Saltmarsh grass supports fishery food webs in subtropical Australian estuaries

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Jinks, Kristin
Rasheed, Michael A
Brown, Christopher J
Olds, Andrew D
Schlacher, Thomas A
Sheaves, Marcus
York, Paul H
Connolly, Rod M
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All fishery food webs are ultimately underpinned by organic matter produced by algae and plants, some of it supplied by primary producers at the fringes of fish habitats. This is no different in tropical and subtropical estuaries where secondary production by crustaceans and finfish may depend on coastal wetlands (e.g. mangroves, seagrass, saltmarshes) abutting channels. Coastal urbanisation is a major cause of wetland loss globally. Hypothetically, reduced wetland area may propagate to less fisheries production if wetland contributions to food webs are substantial – this is the prime question addressed here. We sampled key fisheries species in subtropical estuaries in reaches of moderate urbanisation (18–33% of shoreline hardened) and in reference locations dominated by wetlands, on the east coast of Australia. We used triple stable isotopes (C, N, S) to estimate (using mixing models) the trophic contributions of the key primary producers to regional fisheries species. Organic matter from wetland plants, particularly saltmarsh grass (Sporobolus virginicus), underpinned fishery food webs in most cases (with median contributions ranging from 18 to 88% for saltmarsh grass, followed by 6–70% for C3 wetland plants (e.g. mangroves, phragmites) and 3–36% by benthic algae). Moderate levels of urban transformation of estuarine margins did not change the dominance of wetland carbon for fish and crustaceans in settings without significant seagrass meadows. Given the demonstrated importance of saltmarshes, and other coastal wetlands, to regional fisheries production, conservation of these habitats is necessary in the face of multiple anthropogenic threats.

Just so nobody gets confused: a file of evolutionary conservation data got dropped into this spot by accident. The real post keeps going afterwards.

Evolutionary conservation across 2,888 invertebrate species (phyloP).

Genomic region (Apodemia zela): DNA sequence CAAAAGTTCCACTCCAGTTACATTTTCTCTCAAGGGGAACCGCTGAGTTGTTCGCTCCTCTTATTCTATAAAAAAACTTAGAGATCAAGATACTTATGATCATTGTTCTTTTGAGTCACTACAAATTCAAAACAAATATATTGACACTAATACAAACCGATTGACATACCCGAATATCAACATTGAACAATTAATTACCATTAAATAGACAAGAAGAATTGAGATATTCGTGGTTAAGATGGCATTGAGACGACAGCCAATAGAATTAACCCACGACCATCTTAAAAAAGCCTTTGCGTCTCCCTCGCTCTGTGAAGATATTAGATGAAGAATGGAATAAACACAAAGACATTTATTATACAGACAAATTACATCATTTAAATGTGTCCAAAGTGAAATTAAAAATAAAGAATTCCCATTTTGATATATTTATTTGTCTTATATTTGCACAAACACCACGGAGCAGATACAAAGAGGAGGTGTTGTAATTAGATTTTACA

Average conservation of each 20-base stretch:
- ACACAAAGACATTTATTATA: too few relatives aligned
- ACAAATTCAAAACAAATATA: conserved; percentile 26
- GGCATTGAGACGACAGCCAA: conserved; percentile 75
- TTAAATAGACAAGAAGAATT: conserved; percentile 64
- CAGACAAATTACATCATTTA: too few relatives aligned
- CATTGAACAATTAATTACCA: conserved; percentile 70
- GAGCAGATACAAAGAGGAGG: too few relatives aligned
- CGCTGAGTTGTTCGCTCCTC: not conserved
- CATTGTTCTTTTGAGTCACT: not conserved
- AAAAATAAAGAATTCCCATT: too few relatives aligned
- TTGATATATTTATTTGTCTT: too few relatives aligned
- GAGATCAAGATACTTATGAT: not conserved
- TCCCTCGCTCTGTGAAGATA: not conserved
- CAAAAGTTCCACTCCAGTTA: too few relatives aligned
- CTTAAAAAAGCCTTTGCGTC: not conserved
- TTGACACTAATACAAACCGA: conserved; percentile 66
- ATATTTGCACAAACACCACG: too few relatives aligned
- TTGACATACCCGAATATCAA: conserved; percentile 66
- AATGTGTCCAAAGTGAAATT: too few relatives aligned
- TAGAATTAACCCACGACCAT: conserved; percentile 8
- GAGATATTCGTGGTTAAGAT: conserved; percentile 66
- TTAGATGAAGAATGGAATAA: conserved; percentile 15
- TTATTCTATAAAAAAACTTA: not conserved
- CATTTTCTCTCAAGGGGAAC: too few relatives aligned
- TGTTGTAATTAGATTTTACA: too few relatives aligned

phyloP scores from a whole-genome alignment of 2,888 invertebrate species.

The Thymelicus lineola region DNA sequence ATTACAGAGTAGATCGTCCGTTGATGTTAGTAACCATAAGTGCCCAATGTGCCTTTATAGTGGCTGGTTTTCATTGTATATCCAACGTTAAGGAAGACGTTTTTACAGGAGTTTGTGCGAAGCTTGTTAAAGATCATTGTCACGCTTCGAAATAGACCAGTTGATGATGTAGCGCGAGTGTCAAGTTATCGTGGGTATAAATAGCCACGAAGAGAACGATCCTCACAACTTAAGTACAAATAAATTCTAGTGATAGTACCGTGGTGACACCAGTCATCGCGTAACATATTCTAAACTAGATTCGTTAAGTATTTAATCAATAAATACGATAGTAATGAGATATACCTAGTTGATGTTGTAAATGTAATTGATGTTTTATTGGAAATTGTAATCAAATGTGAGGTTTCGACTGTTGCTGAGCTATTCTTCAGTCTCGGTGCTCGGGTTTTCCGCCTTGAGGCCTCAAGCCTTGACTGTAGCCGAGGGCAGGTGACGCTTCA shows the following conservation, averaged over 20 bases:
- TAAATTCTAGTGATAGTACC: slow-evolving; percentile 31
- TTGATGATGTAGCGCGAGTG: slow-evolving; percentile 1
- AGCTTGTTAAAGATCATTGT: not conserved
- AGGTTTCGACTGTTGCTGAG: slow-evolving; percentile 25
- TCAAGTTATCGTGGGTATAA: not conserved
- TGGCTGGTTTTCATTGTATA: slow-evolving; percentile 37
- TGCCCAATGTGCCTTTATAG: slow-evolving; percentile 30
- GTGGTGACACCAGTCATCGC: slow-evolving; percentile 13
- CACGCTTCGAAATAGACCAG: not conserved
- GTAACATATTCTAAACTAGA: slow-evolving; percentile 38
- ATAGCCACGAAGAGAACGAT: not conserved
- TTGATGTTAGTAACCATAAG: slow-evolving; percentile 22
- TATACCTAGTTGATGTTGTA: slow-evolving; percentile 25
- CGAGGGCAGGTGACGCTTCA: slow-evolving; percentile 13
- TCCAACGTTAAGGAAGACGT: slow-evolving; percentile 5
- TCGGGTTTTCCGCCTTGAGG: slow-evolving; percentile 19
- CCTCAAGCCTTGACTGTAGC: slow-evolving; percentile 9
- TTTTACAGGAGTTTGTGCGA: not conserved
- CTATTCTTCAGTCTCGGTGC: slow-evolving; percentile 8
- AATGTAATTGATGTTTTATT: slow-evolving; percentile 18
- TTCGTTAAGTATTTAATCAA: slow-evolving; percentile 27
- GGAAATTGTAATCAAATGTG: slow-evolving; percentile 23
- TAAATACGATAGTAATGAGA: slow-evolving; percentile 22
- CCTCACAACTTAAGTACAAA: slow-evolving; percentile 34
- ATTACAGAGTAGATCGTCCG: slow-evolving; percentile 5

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Estuarine, Coastal and Shelf Science

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© 2020 Elsevier. Licensed under the Creative Commons Attribution-NonCommercial-NoDerivatives 4.0 International Licence ( which permits unrestricted, non-commercial use, distribution and reproduction in any medium, providing that the work is properly cited.

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Marine and estuarine ecology (incl. marine ichthyology)

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Life Sciences & Biomedicine

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Marine & Freshwater Biology


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Jinks, K; Rasheed, MA; Brown, CJ; Olds, AD; Schlacher, TA; Sheaves, M; York, PH; Connolly, RM, Saltmarsh grass supports fishery food webs in subtropical Australian estuaries, Estuarine, Coastal and Shelf Science, 2020, 238, pp. 106719